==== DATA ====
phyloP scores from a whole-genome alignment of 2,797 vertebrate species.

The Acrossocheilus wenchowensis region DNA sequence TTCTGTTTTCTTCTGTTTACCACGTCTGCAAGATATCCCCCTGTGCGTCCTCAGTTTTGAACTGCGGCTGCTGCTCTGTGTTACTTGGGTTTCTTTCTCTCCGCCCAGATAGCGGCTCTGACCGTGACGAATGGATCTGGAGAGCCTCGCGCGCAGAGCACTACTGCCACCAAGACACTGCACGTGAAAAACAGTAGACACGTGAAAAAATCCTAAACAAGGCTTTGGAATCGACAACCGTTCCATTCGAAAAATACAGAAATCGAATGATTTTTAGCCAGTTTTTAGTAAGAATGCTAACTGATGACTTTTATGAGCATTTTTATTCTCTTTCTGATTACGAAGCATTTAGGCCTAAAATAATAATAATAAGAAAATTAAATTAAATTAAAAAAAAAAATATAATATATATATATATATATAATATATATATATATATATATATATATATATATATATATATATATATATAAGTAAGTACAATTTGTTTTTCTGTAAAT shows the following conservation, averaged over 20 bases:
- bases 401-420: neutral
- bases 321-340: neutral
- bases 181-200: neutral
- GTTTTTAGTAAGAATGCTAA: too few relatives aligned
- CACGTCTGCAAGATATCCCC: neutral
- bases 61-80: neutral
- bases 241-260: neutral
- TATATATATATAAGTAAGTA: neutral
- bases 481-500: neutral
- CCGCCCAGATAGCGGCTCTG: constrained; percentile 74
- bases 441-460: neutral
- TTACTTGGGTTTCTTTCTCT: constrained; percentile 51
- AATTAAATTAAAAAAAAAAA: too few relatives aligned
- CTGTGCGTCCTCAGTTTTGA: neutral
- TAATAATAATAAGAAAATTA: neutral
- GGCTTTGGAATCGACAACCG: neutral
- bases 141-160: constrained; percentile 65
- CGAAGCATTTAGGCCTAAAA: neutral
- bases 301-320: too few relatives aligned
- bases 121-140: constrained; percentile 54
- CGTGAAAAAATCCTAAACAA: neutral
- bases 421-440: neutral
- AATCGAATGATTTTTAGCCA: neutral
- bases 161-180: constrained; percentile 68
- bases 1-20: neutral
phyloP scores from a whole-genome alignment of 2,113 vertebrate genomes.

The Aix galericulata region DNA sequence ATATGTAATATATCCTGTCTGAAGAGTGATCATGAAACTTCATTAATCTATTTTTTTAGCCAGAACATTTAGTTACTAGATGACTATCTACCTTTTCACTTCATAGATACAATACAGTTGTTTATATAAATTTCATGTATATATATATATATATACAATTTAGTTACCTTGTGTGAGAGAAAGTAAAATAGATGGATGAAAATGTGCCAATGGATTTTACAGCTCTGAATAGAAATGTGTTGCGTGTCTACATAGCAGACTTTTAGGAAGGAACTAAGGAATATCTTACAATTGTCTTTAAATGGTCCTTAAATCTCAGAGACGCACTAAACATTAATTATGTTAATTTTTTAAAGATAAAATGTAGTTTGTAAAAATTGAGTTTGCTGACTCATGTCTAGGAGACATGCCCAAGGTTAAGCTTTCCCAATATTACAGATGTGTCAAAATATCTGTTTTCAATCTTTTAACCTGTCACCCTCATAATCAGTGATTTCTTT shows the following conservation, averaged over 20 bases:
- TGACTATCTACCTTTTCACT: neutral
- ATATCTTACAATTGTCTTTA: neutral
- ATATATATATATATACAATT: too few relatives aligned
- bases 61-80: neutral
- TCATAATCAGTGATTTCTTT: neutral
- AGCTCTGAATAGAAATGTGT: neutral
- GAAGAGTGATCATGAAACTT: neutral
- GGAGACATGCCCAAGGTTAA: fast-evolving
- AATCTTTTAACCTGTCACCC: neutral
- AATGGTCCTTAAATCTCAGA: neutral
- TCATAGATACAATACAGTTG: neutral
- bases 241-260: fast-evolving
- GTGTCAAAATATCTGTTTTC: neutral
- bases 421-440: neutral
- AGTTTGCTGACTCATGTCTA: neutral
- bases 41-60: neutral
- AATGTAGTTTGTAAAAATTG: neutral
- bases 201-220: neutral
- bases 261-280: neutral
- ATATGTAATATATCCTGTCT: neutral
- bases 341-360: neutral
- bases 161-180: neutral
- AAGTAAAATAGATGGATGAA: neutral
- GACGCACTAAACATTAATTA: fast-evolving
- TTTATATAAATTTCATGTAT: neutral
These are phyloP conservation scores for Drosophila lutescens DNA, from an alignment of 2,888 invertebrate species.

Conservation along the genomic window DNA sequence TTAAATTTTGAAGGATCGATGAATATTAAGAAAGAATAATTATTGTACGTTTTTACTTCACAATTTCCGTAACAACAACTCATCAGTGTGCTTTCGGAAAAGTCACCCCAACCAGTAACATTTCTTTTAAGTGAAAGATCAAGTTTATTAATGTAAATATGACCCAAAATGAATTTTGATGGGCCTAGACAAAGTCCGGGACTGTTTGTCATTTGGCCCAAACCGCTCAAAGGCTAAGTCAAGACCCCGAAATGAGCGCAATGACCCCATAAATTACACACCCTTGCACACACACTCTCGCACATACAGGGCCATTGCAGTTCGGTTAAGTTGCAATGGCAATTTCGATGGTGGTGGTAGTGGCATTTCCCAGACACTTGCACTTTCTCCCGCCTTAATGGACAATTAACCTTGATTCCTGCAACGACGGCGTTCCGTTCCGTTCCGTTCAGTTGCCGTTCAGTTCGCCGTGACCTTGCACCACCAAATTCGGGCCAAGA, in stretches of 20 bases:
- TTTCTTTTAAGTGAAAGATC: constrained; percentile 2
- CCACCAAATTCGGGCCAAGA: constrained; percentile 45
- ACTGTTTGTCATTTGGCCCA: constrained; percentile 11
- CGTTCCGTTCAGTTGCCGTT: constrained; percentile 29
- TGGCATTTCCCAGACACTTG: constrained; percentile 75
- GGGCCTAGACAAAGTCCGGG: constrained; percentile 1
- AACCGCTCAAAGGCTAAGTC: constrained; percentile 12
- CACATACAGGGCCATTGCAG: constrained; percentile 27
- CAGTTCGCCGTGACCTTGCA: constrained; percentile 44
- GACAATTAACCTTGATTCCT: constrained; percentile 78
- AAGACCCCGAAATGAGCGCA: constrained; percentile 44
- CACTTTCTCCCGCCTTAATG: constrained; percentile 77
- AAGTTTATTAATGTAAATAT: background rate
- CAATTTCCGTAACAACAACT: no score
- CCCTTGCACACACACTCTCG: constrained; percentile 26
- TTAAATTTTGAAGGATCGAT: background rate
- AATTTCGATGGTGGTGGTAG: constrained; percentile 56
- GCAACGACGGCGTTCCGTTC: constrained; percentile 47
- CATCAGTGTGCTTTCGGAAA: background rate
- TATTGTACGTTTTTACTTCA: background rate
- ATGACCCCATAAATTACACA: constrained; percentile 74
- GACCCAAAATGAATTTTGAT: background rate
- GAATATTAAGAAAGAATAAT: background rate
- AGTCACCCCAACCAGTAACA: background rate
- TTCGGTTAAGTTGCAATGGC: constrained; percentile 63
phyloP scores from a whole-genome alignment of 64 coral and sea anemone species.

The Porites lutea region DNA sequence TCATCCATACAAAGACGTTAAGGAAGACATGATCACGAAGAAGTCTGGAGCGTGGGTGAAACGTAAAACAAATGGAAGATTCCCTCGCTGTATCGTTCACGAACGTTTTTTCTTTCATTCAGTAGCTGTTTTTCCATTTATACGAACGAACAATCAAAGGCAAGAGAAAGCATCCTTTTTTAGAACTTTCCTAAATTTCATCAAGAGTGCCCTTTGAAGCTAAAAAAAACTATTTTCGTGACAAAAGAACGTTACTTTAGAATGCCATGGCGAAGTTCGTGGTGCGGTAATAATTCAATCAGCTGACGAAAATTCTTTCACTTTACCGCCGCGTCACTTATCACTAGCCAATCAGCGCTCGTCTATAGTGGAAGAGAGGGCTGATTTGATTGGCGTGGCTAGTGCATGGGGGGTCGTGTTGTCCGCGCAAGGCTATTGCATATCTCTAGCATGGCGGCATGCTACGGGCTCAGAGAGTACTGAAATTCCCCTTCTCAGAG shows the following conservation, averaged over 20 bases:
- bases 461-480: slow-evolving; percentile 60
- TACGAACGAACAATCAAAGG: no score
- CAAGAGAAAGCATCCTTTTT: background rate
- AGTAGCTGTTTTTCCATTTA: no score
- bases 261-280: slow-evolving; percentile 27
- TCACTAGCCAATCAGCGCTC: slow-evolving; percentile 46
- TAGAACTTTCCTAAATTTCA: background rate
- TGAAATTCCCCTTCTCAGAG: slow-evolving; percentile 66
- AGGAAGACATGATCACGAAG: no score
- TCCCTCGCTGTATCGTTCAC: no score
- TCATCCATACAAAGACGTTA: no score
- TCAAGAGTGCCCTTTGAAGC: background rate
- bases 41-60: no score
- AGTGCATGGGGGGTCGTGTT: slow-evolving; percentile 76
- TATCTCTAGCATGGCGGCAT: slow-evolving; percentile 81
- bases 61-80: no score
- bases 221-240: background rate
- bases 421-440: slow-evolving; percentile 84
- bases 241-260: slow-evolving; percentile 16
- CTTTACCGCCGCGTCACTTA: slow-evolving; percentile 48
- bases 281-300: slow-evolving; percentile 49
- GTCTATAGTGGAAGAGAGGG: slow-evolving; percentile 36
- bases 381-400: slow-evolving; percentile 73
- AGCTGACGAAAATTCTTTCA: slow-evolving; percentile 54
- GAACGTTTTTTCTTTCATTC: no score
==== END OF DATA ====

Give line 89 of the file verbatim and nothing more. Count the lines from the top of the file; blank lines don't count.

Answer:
- TCACTAGCCAATCAGCGCTC: slow-evolving; percentile 46